|Common Name||Tornier's Forest Toad and Kijula|
Nectophrynoides tornieri (common name: Tornier's forest toad and kijula) is a species of toad in the family Bufonidae. It is endemic to Tanzania. This species was first described by Jean Roux in 1906 and was named in honour of the German zoologist Gustav Tornier.
Nectophrynoides tornieri is sexually dimorphic and the coloring also varies considerably between individuals. The males are smaller at 28 mm (1.1 in), with the dorsal surface brownish-red and the ventral surface grey or white. The females measure 34 mm (1.3 in) in length with the dorsal surface rust coloured with a central yellow region and a ventral surface that appears translucent. Females may also have two black bands across the lower legs and feet. The fingers on both sexes have expanded, flattened blunt pads.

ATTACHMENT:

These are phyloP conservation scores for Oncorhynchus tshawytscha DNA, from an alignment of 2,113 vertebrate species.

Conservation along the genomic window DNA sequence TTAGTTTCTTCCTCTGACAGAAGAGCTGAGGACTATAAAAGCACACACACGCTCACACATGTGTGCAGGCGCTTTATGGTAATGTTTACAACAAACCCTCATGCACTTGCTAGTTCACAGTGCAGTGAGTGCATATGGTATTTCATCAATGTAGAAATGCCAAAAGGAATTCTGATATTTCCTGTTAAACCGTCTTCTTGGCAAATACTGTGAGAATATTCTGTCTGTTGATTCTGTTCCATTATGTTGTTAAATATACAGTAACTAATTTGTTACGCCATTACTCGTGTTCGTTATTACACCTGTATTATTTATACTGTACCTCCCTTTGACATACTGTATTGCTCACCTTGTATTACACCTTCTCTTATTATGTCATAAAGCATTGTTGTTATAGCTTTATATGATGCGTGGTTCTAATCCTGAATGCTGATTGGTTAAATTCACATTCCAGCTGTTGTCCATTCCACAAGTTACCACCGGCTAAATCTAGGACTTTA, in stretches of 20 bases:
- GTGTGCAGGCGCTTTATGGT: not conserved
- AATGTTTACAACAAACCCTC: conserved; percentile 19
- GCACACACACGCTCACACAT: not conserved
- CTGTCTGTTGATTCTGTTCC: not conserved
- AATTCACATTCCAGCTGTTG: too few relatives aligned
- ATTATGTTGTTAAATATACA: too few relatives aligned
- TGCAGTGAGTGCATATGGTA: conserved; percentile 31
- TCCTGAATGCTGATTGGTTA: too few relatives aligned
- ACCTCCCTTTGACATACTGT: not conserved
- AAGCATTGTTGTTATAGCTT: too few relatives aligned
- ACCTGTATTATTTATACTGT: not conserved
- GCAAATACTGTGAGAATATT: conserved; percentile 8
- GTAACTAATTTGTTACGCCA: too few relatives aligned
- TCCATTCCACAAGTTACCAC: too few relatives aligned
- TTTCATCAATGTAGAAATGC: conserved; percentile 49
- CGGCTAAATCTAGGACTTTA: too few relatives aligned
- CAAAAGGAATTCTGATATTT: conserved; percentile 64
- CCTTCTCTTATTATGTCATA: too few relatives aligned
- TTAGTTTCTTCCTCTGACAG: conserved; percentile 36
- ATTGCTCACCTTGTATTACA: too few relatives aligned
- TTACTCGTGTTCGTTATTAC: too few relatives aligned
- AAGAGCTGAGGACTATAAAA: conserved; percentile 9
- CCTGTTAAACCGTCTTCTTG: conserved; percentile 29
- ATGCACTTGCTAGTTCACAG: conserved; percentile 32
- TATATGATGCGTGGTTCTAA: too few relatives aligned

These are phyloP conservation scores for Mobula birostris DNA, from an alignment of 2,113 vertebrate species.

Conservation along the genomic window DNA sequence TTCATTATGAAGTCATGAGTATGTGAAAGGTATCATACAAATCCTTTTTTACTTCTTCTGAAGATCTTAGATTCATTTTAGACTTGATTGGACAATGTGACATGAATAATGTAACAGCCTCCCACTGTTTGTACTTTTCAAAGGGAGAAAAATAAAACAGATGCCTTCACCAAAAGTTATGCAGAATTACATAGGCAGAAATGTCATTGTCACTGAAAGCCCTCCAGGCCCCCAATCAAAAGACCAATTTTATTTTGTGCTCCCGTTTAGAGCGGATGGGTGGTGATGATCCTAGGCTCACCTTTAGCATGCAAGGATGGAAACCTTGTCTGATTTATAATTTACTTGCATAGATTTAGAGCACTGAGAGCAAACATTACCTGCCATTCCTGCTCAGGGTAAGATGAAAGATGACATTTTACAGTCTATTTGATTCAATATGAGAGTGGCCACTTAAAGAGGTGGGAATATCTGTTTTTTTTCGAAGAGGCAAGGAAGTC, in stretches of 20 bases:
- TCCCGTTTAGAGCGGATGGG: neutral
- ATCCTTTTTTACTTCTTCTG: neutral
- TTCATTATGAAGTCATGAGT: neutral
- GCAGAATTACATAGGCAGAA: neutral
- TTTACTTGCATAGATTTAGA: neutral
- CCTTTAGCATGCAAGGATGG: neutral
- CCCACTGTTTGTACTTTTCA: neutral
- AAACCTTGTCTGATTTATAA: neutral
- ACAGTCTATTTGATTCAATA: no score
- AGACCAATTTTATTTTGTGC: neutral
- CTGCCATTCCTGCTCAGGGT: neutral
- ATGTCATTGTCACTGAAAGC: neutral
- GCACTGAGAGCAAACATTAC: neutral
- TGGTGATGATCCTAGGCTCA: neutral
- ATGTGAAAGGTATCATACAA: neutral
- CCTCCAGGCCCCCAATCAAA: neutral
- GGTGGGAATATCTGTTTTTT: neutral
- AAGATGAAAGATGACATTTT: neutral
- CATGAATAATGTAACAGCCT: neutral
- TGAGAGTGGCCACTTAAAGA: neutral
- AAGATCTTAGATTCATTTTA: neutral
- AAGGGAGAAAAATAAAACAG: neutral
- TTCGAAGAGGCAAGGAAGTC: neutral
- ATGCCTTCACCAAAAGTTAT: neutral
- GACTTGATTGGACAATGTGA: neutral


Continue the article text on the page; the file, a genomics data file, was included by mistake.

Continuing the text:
Distribution and Habitat
Nectophrynoides tornieri is endemic to the Eastern Arc Mountains in southern and eastern Tanzania. It is found in the forests and in agricultural areas adjoining forests at altitudes between 300 and 1,800 metres (980 and 5,910 ft) above sea level. It is a terrestrial species and clambers about in low vegetation, forages on the ground and hides under leaf litter.
Nectophrynoides tornieri eats small invertebrates such as ants. Breeding takes place in the rainy season. Males advertise themselves to attract females by calling at night from low vegetation. While doing this they adopt a characteristic pose with all four limbs extended. Unlike most frogs, this species is viviparous. Internal fertilisation takes place and the eggs develop directly into juvenile frogs in the oviduct of the female. Up to thirty five offspring have been found developing in one female.
Nectophrynoides tornieri is listed as being of "Least Concern" in the IUCN Red List of Threatened Species. Although it occupies a total range that is smaller than 20,000 square kilometres (7,700 sq mi) it is common in much of this area and is not thought to be in significant decline. It is an adaptable species and when logging has affected its traditional habitat, has moved into agricultural areas and banana plantations. It is also threatened by illegal gold mining.